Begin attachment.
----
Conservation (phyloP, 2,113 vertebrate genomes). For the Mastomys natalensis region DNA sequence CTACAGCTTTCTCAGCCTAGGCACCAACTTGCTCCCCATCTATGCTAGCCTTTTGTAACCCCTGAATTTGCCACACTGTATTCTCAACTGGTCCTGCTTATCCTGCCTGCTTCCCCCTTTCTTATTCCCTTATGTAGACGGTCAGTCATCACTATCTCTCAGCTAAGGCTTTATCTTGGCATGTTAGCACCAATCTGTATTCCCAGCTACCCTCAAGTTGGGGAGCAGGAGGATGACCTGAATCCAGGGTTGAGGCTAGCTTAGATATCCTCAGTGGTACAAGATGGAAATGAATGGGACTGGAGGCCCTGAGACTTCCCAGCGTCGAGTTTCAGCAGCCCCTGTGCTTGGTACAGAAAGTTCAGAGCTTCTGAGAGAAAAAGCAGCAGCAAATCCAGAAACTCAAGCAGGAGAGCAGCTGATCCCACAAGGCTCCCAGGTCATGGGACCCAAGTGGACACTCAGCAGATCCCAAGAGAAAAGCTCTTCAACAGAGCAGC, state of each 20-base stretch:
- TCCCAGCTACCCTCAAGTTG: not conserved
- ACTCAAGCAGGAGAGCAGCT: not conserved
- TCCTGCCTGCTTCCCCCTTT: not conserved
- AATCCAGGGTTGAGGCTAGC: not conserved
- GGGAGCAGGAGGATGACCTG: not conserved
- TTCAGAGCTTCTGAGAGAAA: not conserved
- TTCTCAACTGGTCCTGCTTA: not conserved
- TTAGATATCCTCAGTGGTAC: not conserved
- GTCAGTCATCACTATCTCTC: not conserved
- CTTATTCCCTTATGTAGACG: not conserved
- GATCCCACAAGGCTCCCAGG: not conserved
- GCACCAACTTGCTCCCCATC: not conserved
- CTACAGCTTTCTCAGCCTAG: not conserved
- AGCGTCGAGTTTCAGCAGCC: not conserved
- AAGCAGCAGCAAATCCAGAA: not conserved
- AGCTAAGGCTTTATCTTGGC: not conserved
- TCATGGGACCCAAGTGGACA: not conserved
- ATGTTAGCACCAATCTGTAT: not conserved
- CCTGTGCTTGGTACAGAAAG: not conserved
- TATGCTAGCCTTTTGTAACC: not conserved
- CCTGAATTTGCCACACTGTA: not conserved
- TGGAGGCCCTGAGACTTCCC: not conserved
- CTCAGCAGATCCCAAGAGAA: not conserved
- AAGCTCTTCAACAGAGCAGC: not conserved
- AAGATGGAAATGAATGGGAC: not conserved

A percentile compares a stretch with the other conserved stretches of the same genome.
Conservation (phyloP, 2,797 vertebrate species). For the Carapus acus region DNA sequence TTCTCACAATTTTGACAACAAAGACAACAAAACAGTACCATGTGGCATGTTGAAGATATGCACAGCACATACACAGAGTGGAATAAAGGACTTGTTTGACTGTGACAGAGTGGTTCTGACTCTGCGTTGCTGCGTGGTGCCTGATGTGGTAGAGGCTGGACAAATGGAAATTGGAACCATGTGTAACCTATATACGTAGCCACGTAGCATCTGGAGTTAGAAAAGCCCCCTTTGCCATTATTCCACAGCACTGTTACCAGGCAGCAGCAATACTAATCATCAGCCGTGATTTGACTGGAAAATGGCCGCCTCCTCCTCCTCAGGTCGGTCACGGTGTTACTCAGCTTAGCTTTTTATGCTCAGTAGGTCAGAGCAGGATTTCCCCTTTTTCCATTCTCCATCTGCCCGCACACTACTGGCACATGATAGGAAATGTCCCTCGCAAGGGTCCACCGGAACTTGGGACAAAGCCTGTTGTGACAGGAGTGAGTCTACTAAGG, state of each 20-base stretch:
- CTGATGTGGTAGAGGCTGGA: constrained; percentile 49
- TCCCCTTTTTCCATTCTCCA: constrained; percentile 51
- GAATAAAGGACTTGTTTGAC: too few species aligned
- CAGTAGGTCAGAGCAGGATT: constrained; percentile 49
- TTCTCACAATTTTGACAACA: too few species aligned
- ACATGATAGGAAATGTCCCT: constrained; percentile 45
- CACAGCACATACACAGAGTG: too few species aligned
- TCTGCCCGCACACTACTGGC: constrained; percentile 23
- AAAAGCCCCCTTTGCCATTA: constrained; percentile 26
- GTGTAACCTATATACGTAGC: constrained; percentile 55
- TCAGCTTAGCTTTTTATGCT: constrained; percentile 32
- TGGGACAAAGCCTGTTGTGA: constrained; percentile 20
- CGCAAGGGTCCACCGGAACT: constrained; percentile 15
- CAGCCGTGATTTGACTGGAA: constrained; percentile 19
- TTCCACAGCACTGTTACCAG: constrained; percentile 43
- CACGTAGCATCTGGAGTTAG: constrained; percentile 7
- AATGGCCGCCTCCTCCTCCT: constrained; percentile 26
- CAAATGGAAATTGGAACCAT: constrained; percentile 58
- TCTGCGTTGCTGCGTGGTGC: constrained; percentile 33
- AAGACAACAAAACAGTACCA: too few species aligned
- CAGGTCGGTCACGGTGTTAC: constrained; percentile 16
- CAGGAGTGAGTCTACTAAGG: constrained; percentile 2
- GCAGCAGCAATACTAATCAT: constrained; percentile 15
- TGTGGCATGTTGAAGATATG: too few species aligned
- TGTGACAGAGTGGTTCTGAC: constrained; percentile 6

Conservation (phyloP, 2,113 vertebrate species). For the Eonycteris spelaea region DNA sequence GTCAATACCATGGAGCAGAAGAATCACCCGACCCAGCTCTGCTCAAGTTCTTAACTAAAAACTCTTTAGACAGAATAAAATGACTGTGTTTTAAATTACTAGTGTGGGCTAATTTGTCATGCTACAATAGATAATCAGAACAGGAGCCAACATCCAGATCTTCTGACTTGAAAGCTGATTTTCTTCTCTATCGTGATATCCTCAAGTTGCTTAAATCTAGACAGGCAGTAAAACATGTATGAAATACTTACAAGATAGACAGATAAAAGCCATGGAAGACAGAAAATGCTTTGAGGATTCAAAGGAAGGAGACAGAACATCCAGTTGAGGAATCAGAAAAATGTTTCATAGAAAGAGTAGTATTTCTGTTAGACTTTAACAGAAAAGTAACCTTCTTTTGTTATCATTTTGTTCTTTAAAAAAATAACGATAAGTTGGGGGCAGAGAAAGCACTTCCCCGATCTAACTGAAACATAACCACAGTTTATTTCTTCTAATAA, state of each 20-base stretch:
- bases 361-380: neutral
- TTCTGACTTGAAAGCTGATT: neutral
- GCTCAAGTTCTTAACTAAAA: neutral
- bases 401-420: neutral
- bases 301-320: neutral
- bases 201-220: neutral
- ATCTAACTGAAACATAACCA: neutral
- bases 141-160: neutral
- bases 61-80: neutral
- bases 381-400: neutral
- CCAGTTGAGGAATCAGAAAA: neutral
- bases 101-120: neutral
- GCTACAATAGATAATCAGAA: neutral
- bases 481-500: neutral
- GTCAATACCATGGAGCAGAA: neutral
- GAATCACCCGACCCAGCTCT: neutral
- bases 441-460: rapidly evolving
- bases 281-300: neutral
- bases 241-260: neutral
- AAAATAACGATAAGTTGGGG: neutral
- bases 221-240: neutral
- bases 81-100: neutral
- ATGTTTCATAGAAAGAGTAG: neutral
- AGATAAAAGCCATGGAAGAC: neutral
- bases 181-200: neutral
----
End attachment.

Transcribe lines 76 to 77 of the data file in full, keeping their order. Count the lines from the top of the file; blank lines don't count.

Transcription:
- bases 81-100: neutral
- ATGTTTCATAGAAAGAGTAG: neutral